New visa rules will hurt tourism: DAComment on this story
Cape Town - New visa requirements will have a “devastating impact” on South Africa's booming tourism, the DA warned on Monday.
“(The) new immigration regulations are tying up our tourism industry in unnecessary red tape, and placing an unnecessary burden on the growth of this job-creating sector,” Democratic Alliance MP James Vos said in a statement.
The implementation of new biometric visa requirements for foreigners was already proving a serious obstacle for people wanting to visit the country.
“Visitors are now required to apply for their visas in person, which is an additional and unnecessary travel expense for those who do not live near South African embassies, consulates, and visa centres, or, worse, live in countries without these facilities,” he said.
Home affairs published the new regulations last month.
Last week, Western Cape premier Helen Zille said the new laws threatened the province's film, business, and leisure tourism industries. She has threatened to take the national government to court over the matter.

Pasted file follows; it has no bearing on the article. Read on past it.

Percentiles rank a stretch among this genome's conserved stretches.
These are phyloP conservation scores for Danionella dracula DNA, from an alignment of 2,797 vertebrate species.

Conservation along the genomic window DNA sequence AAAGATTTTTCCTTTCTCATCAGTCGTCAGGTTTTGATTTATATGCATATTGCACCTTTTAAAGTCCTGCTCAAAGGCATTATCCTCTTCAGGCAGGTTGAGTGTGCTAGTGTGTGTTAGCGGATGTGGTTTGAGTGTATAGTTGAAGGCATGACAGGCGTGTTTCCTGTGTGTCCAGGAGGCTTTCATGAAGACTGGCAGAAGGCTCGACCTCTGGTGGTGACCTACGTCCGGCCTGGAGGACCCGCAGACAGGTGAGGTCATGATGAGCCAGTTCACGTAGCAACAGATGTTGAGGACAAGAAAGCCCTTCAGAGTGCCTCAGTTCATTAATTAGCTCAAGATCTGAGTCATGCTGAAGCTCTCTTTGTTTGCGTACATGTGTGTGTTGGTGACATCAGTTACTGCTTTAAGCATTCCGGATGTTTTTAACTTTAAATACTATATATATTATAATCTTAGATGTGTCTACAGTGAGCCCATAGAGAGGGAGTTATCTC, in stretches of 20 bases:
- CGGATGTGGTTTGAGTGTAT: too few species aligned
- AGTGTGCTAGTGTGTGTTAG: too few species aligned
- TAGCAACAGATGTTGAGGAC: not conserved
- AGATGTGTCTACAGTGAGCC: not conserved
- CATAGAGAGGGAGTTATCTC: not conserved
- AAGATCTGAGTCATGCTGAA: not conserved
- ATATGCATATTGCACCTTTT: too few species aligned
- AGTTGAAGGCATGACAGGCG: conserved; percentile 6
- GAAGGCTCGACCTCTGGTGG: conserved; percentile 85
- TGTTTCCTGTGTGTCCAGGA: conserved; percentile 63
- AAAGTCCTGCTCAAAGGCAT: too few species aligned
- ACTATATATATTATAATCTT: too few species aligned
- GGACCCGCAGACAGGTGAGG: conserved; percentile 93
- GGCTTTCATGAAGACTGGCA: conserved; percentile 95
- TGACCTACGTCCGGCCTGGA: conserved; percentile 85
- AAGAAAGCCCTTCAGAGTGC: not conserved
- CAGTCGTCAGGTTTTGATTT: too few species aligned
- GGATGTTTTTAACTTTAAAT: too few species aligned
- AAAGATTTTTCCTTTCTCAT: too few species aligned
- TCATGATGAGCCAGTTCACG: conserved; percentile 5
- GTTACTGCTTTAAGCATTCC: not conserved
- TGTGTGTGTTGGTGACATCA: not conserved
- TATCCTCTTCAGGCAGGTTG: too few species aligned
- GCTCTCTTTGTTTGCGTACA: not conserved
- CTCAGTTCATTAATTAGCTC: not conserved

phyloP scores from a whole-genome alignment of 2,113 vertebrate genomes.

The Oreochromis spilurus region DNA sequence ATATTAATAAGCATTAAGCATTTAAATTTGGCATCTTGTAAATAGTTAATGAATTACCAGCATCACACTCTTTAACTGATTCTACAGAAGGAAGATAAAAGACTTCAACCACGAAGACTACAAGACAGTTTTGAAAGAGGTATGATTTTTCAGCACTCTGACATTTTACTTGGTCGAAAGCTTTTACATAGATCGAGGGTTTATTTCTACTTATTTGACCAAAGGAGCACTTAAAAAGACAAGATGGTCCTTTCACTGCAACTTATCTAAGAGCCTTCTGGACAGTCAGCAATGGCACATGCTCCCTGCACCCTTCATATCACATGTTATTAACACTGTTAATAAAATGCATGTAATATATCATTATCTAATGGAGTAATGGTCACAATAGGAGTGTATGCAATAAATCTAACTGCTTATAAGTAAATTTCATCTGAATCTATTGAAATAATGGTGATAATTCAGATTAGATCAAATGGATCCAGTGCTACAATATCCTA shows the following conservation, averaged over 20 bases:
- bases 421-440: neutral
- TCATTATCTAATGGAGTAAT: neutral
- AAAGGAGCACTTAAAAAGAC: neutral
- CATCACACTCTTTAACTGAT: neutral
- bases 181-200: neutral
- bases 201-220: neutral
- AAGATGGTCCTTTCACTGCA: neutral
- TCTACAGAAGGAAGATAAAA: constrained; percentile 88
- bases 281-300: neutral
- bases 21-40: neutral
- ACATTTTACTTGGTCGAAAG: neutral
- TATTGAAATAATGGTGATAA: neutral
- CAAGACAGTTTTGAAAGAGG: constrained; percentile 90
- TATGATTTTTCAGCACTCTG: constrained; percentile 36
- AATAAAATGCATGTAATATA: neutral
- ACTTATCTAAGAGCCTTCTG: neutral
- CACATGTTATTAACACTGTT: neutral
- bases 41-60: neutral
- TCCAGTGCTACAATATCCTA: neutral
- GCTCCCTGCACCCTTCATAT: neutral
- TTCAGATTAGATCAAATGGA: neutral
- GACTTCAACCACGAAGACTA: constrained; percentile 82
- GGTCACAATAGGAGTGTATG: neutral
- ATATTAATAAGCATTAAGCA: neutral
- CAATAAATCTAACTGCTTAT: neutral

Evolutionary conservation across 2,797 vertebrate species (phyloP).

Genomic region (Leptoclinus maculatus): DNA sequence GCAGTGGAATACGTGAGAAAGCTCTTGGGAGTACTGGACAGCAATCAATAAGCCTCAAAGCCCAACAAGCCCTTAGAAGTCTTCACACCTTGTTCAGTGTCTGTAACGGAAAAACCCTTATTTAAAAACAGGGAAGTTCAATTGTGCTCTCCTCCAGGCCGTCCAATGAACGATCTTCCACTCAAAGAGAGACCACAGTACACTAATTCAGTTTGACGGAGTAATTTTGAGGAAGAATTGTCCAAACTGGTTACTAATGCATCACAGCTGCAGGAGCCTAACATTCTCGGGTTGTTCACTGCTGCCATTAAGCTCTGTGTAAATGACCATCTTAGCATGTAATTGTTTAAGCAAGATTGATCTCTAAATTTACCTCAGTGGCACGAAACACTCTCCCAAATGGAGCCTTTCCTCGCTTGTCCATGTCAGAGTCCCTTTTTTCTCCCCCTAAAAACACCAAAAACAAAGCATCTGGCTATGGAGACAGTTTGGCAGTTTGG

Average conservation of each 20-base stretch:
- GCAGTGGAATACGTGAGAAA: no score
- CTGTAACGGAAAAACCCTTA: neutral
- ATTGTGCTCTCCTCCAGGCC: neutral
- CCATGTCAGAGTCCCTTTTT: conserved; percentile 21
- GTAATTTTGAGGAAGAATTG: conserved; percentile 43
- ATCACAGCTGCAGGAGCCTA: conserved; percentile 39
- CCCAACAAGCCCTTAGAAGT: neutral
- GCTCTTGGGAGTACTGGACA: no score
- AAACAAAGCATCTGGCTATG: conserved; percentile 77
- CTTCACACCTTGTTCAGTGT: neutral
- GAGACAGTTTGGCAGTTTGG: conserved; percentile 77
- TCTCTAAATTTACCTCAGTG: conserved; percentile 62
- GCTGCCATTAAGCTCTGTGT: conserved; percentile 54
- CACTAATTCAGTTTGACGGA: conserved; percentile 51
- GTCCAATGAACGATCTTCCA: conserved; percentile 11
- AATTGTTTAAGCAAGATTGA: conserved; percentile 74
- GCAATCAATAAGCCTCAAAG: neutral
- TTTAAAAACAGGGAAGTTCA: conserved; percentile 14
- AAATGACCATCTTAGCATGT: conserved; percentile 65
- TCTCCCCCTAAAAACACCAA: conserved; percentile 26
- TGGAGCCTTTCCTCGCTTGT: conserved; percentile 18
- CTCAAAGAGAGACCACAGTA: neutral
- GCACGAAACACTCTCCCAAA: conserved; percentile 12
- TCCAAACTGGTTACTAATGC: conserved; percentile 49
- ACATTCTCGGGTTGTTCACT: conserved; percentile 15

Vos called on Tourism Minister Derek Hanekom to urgently brief Parliament's tourism portfolio committee on what steps his department planned to take to overcome “the potentially devastating impact” of the new regulations.
“The minister of tourism cannot let this go unanswered. He must now step in and protect the jobs that tourism creates in South Africa,” Vos said.
According to Statistics SA, tourism employs almost 600,000 South Africans, and contributes almost R90 billion to the country's GDP.
Vos said most countries were trying to relax requirements for tourist visas.
“It seems the ANC have missed this trend completely,” he said.
Just over a month ago, before the new regulations were announced, the tourism department announced that international tourist arrivals in South Africa were at an all-time high, and poised to break through the 10 million mark.
“South Africa's international tourist arrivals grew at an annual average growth rate of 7.4 percent between 2011 and 2013, well above the global average of 4.5 percent during this period,” it said in a statement at the time.